If you are looking to start deer hunting, you will need a rifle scope to target them. But, how to choose a rifle scope for deer hunting? What are the different factors to consider? How do these scopes work? These are some of the things you should know before you start looking for a rifle scope for deer hunting.
These scopes will take your deer hunting game to the next level. Keep reading to find out everything about rifle scopes and how to pick one.
What is a Rifle Scope?
We should start with the basics. Once you understand how scopes work and what feature you should look out for, you’ll be all set.
Scopes are optical devices that help you in improving your aim and accuracy. They are to be set in an appropriate position so that you can make the best of them. Most rifle scopes come equipped with a graphic image pattern known as a reticle. These reticles, also known as ‘crosshairs’, help you aim the rifle.
A scope helps you align your rifle to the target so that you can hit a bullseye. The internal functions of a rifle scope are very similar to that of a telescope. There are two significant lenses in a scope–one at the front (objective lens) and one at the back (ocular lens). The former allows the light to enter the scope, and the latter makes the picture visible.
There are other lenses in the scope, such as the focus lens right after the objective lens. It helps in focusing on the objects in scope. Between the objective lens and the focus lens comes the erector tube. It includes the reticle assembly and the magnification lenses.
How do Rifle Scopes Work?
The working of the magnification lens is quite impressive. It goes to the objective lens when the magnification is increased. And, goes back toward the ocular lens when magnification is decreased.
So, with a 3-9X scope, the lens for magnification will be nearer to the ocular lens when the magnification is 3X. And it will be closest to the objective lens when the magnification is 9X.
The reticle placement also creates a difference in the workings of the scope. A reticle placed before the magnification lens changes size along with the magnification. This is known as the front (first) focal plane scope.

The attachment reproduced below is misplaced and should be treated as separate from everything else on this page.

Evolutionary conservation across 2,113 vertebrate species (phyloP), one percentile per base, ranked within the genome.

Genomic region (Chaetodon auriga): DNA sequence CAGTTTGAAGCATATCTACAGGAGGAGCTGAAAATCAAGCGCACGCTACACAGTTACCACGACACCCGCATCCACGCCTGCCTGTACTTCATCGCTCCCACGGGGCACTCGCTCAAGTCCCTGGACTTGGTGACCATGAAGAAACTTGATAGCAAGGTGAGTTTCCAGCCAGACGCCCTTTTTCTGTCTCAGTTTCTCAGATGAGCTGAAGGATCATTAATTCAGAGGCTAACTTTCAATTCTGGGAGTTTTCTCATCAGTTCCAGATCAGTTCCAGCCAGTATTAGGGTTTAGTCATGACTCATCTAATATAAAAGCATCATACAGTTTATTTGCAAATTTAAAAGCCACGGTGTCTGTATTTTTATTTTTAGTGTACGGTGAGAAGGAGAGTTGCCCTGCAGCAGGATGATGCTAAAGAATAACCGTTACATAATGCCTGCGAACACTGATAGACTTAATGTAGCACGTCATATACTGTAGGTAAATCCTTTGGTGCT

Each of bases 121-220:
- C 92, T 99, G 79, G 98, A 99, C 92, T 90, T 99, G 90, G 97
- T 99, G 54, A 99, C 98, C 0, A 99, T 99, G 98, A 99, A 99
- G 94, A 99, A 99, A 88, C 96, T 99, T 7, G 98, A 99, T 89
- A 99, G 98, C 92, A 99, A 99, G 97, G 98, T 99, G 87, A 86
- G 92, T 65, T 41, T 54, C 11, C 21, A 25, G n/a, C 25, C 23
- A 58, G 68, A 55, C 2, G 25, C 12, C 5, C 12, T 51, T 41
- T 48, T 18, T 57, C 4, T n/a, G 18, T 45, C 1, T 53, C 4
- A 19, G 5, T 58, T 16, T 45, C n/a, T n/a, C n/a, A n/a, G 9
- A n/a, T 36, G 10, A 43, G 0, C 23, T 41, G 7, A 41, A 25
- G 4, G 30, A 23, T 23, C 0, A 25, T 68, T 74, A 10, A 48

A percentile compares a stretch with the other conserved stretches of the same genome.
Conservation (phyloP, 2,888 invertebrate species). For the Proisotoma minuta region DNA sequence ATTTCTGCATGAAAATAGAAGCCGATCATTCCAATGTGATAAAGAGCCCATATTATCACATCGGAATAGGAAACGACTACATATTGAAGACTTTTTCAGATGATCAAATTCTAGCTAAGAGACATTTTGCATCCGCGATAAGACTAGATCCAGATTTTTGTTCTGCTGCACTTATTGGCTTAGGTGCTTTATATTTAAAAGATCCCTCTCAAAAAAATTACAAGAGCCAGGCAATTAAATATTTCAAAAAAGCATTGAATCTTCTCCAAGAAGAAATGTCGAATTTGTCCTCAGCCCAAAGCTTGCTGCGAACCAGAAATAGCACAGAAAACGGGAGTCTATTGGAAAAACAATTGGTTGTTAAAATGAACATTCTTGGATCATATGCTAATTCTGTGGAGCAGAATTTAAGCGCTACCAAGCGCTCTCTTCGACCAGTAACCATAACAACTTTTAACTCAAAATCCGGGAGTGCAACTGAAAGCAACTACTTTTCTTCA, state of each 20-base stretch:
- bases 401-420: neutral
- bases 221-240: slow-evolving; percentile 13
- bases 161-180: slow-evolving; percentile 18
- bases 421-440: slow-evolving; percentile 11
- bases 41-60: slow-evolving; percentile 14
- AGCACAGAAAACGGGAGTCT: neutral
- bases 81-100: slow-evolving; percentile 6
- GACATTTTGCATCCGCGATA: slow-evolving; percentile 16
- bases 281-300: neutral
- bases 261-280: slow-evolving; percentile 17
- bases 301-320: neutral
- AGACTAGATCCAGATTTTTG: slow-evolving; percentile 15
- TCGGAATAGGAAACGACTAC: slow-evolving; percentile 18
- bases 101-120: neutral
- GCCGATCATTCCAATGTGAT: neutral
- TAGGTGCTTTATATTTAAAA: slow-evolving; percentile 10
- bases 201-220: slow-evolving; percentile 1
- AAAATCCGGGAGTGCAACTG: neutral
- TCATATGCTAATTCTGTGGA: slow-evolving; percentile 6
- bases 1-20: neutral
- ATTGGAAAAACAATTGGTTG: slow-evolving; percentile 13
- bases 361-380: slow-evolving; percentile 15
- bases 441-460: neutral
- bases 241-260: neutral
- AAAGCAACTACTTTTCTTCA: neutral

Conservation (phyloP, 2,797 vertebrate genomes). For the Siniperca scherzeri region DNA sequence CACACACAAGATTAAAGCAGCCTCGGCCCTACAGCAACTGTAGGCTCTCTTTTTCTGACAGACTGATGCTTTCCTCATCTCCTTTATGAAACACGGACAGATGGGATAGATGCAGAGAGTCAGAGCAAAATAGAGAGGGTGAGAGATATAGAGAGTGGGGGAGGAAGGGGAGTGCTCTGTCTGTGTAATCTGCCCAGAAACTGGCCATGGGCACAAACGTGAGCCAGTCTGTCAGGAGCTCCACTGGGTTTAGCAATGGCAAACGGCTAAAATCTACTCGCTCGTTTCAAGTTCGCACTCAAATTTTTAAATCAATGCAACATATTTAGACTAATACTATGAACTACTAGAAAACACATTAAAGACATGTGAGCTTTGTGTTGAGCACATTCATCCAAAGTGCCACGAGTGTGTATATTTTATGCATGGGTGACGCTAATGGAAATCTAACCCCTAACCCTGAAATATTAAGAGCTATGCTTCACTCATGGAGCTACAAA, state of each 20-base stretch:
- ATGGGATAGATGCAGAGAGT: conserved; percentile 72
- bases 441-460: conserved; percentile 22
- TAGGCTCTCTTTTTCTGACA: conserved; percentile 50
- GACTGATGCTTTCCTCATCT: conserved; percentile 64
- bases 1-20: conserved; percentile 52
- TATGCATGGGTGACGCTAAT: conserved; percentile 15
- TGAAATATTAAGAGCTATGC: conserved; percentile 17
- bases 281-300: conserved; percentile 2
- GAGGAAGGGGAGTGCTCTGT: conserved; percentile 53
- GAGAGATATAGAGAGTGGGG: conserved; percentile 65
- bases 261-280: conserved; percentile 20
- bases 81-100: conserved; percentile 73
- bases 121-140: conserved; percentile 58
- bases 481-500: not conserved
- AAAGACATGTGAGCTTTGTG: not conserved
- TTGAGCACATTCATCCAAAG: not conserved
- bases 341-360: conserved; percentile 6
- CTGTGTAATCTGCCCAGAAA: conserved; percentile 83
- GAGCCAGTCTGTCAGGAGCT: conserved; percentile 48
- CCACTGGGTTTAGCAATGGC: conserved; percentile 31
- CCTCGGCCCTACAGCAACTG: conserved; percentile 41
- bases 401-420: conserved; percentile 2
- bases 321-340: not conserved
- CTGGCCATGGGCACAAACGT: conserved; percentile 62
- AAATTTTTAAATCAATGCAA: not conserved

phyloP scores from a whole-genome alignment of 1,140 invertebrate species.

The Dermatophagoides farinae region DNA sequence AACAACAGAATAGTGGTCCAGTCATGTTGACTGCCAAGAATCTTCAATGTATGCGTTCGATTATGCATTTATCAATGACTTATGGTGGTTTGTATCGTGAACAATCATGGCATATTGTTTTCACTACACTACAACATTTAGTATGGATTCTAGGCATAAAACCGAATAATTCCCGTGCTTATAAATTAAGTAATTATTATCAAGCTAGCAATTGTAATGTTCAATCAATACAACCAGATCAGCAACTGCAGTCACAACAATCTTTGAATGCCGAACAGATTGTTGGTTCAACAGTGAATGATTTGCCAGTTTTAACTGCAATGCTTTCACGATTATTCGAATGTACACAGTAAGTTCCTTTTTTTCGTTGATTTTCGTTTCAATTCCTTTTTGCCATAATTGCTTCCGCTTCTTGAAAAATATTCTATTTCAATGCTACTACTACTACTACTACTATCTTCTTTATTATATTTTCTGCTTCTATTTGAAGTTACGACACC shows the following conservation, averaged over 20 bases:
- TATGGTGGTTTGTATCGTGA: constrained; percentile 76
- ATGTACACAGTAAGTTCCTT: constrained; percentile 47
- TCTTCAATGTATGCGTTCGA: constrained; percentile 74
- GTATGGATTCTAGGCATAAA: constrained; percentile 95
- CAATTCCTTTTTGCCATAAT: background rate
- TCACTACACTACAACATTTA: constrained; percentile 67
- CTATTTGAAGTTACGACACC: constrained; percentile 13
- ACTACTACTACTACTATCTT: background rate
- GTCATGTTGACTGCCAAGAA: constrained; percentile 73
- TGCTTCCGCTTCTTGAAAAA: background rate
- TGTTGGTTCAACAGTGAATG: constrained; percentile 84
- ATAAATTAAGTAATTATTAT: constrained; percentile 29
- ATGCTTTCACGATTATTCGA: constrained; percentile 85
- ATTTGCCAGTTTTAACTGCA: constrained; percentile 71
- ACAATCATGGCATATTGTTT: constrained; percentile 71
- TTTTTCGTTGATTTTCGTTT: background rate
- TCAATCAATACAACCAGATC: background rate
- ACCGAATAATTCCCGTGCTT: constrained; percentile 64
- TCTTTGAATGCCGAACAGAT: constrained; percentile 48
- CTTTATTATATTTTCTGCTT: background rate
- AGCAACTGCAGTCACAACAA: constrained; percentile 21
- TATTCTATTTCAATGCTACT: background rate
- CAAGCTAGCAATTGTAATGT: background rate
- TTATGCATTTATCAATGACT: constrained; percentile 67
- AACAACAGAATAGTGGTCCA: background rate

When placed at the back of the magnification lens, the reticle doesn’t magnify along with your target. This is called the rear (second) focal plane scope.
We hope you now know what a rifle scope is and how it functions. It’s time to take a look at the features of a rifle scope. If you want to know about the features to look for while picking a scope, you can read on.
How to Pick a Rifle Scope for Deer Hunting?
There are quite a lot of things that you need to keep in mind while you’re searching for a rifle scope. Where you will hunt, what conditions you’ll face, and whether you’re hunting deer or elk? So, we have created a list of factors that you need to keep in mind when you’re looking for rifle scopes.
Magnification varies from scope to scope. It is probably the most important thing to look for when buying a rifle scope. The numbers on the left side of “x” tell us how big the deer will look as compared to the naked vision. So, “3x” will cause the objective to seem thrice as large in scope.
For close-range and sunlight shots, an essential 3-9×40 degree will be sufficient. It’s the most widely recognized and best extension amplification for deer hunting.
When hunting in the wild it’s often hard to get shots below 100 or 200 yards. You’ll need a standout amongst the long-range rifle scopes available. A 6-18×50 scope permits you to zoom a lot further and check out more precisely than before.
First vs. Second Focal Plane
Your choice of a focal plane depends upon what kind of hunting you partake in. If you’re interested in long-range or competitive shooting, then go for a first focal plane (FPP) scope. Else, get a second focal plane (SFP) extension. It’s less expensive, mainstream, and the reticle is easy to see.
Toward the day’s end, it’s your approach, whether FFP or SFP extensions are better for you. If you’re uncertain, simply give both a shot. Pick the one that works best for you, your budget, and your shooting applications.
One of the major things that you need to keep in mind is your budget for the rifle scopes. It’s true that the expensive ones have more features and last you quite a while, but you don’t have to always go for those.
High-range variable scopes which can be altered according to your wishes, cost a lot more. The greater the range of the scope, the more diverse it will be, and come with a big price tag.
As a rule, it is ideal for getting a little more specialized scope, and then spending money on its construction. You can even use a budget red dot to improve your accuracy and save a ton of money.
Sincerely ask yourself how regularly you’ll have to shoot something at 20x zoom. Except if you’re chasing gigantic games out west, expensive scopes are entirely pointless.
We hope this article will help you pick the right rifle scope for deer hunting. Take your experience and skills into consideration as well. Don’t end up buying a rifle scope you won’t be able to use properly. Happy hunting!
Last Updated on January 4, 2024 by Marty Prokop